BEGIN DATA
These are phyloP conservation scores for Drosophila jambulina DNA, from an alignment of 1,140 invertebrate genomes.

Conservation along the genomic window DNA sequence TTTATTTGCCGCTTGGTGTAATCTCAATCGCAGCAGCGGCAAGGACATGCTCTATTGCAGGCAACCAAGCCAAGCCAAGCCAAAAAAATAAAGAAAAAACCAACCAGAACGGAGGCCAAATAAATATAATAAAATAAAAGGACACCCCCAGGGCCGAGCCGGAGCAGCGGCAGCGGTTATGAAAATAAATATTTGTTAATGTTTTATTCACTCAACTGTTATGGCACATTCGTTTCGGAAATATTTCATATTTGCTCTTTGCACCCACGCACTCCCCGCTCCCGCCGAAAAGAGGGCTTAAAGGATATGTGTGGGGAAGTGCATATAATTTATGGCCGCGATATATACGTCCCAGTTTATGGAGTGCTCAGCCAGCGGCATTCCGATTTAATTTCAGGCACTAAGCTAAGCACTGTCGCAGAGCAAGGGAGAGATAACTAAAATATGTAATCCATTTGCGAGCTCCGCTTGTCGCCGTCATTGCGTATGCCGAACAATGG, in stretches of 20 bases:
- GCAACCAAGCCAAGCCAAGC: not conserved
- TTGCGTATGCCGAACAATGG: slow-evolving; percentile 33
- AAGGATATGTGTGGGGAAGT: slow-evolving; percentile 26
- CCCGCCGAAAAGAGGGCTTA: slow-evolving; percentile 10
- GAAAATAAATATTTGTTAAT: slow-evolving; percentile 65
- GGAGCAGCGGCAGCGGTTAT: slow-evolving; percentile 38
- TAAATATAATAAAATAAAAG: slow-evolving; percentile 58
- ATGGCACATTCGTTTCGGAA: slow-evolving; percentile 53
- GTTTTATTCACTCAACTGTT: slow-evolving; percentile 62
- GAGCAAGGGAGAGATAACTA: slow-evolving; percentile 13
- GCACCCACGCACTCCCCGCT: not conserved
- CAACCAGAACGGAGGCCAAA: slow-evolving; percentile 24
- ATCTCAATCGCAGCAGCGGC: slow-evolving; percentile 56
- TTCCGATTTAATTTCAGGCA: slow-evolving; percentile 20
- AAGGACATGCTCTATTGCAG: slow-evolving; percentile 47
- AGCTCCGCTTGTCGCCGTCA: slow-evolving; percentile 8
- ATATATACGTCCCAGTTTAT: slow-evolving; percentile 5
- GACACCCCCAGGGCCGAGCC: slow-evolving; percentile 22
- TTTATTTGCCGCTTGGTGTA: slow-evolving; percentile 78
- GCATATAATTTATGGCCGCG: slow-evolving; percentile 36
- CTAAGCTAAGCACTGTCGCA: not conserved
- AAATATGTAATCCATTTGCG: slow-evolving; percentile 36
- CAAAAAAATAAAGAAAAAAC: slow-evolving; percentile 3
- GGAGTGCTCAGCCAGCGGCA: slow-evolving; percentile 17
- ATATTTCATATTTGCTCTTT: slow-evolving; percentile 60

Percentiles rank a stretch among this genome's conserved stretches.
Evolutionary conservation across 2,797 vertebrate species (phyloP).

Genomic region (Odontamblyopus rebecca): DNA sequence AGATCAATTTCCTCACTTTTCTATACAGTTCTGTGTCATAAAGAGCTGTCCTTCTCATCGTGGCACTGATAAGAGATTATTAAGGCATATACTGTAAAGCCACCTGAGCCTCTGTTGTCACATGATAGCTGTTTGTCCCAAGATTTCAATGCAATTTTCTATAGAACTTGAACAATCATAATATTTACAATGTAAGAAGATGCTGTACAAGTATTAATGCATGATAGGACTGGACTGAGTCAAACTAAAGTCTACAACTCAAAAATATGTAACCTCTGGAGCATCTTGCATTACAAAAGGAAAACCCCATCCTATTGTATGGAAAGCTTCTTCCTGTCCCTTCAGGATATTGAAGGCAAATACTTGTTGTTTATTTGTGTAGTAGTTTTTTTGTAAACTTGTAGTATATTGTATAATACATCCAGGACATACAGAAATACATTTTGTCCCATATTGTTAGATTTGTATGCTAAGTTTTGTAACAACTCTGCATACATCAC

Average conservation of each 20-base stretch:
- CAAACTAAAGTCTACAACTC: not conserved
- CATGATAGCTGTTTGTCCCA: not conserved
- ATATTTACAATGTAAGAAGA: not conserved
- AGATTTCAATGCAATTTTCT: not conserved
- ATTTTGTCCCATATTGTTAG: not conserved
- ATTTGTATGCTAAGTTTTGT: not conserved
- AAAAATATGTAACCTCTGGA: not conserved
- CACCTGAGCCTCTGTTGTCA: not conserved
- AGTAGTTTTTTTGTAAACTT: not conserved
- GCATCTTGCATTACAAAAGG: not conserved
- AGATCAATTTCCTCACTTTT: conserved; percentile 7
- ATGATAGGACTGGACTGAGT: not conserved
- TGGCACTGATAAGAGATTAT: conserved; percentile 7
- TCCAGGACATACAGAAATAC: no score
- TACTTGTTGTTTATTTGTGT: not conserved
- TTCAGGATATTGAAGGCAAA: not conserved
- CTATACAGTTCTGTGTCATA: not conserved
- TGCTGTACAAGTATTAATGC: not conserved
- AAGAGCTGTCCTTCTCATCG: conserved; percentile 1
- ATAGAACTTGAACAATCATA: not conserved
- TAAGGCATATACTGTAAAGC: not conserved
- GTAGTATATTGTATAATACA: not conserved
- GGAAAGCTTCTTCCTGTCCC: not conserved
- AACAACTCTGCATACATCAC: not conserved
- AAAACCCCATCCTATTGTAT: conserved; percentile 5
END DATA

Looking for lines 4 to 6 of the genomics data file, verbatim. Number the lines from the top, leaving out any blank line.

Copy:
- TTGCGTATGCCGAACAATGG: slow-evolving; percentile 33
- AAGGATATGTGTGGGGAAGT: slow-evolving; percentile 26
- CCCGCCGAAAAGAGGGCTTA: slow-evolving; percentile 10